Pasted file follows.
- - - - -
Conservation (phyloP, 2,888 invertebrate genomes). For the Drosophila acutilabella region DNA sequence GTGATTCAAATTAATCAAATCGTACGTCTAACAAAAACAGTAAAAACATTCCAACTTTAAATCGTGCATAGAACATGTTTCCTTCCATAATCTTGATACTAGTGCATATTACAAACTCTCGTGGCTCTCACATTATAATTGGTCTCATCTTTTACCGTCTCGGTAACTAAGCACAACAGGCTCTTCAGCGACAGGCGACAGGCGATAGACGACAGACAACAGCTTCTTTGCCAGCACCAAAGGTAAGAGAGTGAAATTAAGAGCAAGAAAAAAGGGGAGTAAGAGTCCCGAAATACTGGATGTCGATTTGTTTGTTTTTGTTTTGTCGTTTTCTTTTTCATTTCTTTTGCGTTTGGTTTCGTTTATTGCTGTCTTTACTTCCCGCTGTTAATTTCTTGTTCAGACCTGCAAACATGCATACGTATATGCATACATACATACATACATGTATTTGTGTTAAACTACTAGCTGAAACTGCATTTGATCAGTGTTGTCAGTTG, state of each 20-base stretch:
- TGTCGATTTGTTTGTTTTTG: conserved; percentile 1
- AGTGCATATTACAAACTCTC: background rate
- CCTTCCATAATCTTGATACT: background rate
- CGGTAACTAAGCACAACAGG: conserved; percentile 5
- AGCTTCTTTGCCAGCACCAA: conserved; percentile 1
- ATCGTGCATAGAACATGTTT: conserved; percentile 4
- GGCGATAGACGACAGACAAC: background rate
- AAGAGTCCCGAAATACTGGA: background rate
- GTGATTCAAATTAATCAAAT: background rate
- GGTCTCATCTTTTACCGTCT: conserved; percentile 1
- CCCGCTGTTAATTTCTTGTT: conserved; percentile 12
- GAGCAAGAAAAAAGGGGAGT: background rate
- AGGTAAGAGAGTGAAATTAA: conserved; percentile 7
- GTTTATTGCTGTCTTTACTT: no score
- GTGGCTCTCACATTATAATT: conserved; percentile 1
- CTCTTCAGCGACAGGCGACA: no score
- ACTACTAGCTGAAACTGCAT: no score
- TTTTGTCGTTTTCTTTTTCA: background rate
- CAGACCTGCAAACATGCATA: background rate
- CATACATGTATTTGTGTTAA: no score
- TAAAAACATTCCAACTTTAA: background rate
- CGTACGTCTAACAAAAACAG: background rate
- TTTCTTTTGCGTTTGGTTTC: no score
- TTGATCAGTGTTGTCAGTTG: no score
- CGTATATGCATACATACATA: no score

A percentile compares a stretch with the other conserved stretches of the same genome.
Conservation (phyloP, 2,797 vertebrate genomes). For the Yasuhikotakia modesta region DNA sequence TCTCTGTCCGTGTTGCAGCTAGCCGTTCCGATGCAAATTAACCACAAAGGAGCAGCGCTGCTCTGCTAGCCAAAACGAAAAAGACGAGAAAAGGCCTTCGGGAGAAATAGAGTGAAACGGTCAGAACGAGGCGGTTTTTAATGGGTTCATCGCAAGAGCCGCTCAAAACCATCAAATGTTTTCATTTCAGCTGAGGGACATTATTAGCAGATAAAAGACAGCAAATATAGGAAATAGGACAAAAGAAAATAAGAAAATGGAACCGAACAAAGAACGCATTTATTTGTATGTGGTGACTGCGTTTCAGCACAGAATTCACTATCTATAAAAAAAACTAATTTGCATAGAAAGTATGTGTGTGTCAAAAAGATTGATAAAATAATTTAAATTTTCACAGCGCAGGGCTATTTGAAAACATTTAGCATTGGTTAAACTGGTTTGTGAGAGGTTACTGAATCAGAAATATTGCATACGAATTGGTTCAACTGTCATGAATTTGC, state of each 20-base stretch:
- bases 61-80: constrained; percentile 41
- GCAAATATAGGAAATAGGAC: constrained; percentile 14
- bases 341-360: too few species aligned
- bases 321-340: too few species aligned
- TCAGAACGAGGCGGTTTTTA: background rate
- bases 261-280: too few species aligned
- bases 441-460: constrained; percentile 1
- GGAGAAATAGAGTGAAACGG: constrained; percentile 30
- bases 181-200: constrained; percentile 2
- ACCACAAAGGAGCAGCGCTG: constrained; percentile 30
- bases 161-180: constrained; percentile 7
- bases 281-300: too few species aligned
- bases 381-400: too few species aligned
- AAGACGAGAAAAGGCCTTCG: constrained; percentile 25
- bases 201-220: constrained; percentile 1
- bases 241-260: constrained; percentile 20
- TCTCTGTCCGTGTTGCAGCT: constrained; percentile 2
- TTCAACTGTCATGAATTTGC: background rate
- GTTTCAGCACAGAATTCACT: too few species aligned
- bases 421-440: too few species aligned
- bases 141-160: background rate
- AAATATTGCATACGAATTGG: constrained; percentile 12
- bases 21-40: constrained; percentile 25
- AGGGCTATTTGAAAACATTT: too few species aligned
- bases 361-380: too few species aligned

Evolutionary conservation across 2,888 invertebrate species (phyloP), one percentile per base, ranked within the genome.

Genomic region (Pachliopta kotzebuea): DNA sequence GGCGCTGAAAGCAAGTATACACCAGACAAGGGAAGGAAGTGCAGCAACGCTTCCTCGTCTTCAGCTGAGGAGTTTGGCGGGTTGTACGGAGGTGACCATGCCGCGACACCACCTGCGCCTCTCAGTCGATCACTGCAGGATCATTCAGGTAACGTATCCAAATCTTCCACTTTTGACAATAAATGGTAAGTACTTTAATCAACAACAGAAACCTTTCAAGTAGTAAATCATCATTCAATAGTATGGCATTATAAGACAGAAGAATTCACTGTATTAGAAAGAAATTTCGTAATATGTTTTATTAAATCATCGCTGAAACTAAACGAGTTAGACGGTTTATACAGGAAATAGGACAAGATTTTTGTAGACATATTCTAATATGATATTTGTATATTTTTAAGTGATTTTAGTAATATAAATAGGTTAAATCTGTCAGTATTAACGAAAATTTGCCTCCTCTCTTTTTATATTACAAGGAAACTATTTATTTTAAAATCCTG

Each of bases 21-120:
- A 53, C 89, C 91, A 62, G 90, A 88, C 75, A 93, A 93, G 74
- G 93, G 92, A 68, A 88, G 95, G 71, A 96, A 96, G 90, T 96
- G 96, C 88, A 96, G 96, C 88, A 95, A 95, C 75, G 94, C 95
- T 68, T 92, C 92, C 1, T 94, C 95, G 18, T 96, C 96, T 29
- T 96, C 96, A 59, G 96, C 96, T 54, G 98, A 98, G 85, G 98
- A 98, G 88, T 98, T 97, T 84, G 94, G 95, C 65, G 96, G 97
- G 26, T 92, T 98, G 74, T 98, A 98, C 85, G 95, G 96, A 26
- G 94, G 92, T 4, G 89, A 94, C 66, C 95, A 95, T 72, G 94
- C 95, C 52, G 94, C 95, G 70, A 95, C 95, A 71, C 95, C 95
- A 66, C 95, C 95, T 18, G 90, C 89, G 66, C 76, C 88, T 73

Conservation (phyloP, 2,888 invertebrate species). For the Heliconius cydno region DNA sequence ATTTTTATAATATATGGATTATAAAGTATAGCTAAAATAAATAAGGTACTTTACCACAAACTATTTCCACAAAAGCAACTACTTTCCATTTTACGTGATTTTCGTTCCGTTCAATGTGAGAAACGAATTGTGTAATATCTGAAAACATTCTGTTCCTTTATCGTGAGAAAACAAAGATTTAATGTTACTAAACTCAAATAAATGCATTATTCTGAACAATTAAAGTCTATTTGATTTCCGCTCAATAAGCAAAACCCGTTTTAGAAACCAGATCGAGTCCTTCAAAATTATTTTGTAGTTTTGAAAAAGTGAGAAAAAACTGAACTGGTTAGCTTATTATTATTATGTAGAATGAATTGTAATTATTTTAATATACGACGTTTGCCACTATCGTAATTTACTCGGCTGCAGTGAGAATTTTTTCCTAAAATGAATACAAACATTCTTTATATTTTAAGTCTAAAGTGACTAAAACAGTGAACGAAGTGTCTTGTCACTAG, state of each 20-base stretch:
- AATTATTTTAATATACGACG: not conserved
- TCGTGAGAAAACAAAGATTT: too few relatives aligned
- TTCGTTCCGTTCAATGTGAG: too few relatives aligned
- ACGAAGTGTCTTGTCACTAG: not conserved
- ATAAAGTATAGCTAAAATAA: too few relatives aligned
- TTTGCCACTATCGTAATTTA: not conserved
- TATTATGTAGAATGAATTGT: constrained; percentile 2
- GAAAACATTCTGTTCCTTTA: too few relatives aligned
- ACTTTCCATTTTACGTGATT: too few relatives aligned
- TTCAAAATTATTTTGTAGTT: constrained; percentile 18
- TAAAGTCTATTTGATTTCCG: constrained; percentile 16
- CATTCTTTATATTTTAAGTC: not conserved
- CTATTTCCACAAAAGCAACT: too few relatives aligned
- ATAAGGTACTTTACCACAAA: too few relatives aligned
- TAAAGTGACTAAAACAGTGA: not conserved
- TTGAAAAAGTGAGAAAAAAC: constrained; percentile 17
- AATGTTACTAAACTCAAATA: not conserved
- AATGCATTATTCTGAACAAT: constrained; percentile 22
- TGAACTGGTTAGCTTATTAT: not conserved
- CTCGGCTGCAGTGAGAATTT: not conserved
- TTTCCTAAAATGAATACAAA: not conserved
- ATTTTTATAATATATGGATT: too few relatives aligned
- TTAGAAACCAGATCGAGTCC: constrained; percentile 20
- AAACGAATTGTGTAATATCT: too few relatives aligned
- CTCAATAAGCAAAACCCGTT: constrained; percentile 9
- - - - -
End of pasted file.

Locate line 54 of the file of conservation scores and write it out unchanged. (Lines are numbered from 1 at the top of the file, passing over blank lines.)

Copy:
Evolutionary conservation across 2,888 invertebrate species (phyloP), one percentile per base, ranked within the genome.